Ask me why I’m voting Yes.
For all our friends in crisis.
For all the nurses, midwives and doctors I know who have to carry a copy of the Constitution when caring for my pregnant friends.
For the shade in legislation, not the black and white of the Constitution.
For all the parents who have to make decisions they’d rather not make.
For all the women I know who travelled to another country for their medical care, and never said a word.
For any woman who has ever felt trapped in her own body.
For all the taxi bus and train drivers, ferry workers and pilots who brought our sisters abroad for care they should get at home.
For shame to go away.
For Ireland to face its self.
For the bereaved.
For the anonymous.
For the truth.
For the raped.
For the women who can’t share their stories, who can’t voice their pain.
For anyone who can change their mind when faced with the reality of the 8th.
For my wife and daughters.
For listening to women.
Seven more things to read, hear and see this week, some longer reads too, giving a chance to think and consider as we go.
Tim Don, Ironman and extraordinary human being, knocked from his bike in October 2017, crushing two C2 vertebrae vowed to run a 2:50 in the Boston Marathon on Monday. Some story from Lindsay Crouse.
He did it in 2:49 by the way
This week I write to you from Dunmanway, Co. Cork. Being on the road has become part of my life now, seven months into my new job. The places we visit are as different from each other as is possible, but they have in common a desire to do their best for the teachers and learners that walk their halls every day. And (tortured segue alert) this group of articles I read, often in a snowbound Clonmel, are equally eclectic, and just as united in their ability to draw my interest.
First Mark Hilliard writes of the cruel life an unnecessary deaths in a Cavan orphanage 75 years ago. A welcome reminder of what our country used to be like.
Michael O’Loughlin provides us with a timely reminder of how the echo of the Holocaust is still to be found across Europe, as above perhaps the past isn’t as far away as we might like to think.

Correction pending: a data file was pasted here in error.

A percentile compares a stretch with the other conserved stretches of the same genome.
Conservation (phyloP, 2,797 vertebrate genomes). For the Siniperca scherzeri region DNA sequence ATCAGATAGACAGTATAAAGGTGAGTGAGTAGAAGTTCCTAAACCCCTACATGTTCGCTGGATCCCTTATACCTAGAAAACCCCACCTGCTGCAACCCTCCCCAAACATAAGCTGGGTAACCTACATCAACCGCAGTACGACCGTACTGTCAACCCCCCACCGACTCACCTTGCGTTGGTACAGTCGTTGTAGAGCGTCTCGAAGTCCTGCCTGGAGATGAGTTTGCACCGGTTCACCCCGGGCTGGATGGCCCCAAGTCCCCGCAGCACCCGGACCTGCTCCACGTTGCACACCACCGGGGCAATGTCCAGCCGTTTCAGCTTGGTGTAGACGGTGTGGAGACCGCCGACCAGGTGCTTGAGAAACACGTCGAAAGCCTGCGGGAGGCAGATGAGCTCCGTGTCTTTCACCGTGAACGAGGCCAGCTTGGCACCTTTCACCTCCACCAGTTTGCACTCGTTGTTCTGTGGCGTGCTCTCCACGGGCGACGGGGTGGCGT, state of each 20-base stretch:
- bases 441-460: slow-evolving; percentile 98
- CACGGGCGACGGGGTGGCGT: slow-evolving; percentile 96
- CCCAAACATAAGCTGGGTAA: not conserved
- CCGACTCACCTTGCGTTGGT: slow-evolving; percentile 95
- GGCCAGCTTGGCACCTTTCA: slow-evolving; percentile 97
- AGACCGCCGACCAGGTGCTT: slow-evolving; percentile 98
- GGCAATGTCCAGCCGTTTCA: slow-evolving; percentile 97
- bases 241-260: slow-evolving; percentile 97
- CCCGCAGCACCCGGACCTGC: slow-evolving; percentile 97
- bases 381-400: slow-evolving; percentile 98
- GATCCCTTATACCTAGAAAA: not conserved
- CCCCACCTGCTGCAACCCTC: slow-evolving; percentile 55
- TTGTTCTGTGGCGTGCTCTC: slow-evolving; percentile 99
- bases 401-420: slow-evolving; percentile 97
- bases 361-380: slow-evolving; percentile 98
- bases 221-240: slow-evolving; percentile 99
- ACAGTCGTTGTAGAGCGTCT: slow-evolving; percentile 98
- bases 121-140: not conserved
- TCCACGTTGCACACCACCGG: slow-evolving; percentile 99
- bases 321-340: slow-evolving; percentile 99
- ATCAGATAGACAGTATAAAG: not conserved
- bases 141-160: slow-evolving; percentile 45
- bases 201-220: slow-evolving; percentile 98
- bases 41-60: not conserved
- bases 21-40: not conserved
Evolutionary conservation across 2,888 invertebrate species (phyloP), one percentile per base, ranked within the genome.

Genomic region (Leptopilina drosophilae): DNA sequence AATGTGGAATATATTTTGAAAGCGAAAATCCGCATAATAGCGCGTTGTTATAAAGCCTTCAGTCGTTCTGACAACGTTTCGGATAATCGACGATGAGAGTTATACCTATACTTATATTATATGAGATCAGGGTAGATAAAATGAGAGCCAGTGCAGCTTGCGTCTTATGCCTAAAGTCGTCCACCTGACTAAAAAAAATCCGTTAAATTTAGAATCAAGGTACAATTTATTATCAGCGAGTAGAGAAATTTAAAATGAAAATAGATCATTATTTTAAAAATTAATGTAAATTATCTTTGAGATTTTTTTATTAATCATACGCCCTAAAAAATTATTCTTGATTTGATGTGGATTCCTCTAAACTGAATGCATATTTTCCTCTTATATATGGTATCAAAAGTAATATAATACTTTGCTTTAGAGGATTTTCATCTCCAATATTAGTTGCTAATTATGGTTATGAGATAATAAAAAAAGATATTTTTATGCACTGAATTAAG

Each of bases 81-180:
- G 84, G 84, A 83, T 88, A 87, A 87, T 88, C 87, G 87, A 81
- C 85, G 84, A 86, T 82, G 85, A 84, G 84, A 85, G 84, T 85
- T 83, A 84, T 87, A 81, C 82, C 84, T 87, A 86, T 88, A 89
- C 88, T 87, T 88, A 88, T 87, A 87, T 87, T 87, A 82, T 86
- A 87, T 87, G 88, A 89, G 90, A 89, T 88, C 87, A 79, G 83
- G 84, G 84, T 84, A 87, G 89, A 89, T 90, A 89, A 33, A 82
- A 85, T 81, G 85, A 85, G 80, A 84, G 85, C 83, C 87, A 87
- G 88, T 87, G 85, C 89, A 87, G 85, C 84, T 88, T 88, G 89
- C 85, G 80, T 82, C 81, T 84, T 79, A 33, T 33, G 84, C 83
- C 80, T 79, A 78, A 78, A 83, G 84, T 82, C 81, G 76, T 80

Now this piece by Joshua Rothman spoke to me, as a person who often stood at a perfectly functioning, expensive piece of technology which drove me around the bend when it broke down. Paper jams. Printers. Photocopiers. Read on.
Every teacher knows that feeling when the printer jams, well, it’s someones job to think about that jam, and try to eliminate it. This piece by @joshuarothman is a great read
The midterm has arrived! Conscious as I am that teachers might have more time than usual to read in the week ahead, this week I give you two pieces to get you thinking: first Alex Quigley on reading and writing in this blogpost The Shape of Stories; and second Kenny Pieper, who regular readers here will know well by now, writing on the right and responsibility of teachers to be involved in real change in education, he’s writing about Scotland, but this blogpost has real resonance for Irish teachers too, perhaps teachers everywhere. On Brexit, that great crumbling of our regard for British democracy, in this article, Marina Hyde compares Teresa May to a Swansea City manager who has all the confidence that comes from being given the full support of the Board of Directors. She doesn’t stop there, and it isn’t all funny, but it is so right. Anika Burgess, writing for Atlas Obscura on the photography of Caitriona Dunnett on the secret tracks and trails that lead to Mass Rocks across Ireland is fascinating insight into Irish History, and beautifully illustrated with images of inaccessible but familiar places. Aidan Dunne writes here on Emil Nolde, an artist I’ve only recently discovered, and he shows the stillness of his painting is matched by the complications of his life.
My podcast choice this week this week is again from the RTE History Show: this time it covers significant and interesting anniversaries coming up in 2018. Very useful for updating the diaries of History teachers. This week’s cover image came from here.
It’s hard to believe that I’ve spent eighty weekends doing this exercise. Collecting writing I want to share more than in a single tweet has become a tradition: laptop out after dinner on Sunday, picking out the best, setting up the tweets and writing the blogpost. Always a pleasure. Writing is an exercise, reading the same, hoping never to get out of any of these habits.
Michael Harding on Marty Whelan, but as always saying things about so much more than a headline can encapsulate.
This piece by Jeremi Suri traces the history of the nuclear hotline, and of the the use of hotlines to diffuse conflict in general. History nerd alert.
A photo’s power is huge, this one has taken on a life beyond the moment it captures and it changed the course of the Vietnam War. Maggie Astor on Eddie Adams’ photo of Nguyen Ngoc Loan executing Nguyen Van Lem, in Saigon on February 1, 1968.
Brightening, by Doireann Ní Ghríofa, is an amazing new poetic take on Austin Clarke’s Planter’s Daughter which so many of us read and taught down the years from the Soundings Anthology.
Jennifer O’Connell has written so powerfully here, asking how much has really changed since the 1980s Ireland that drove so many women to the margins.
For the podcast of the week, here’s an RTE History Show interview on Alger Hiss with his son Tony who continues to believe in his father’s innocence. Human history colliding with world events.
And finally, for the coverage image I went here.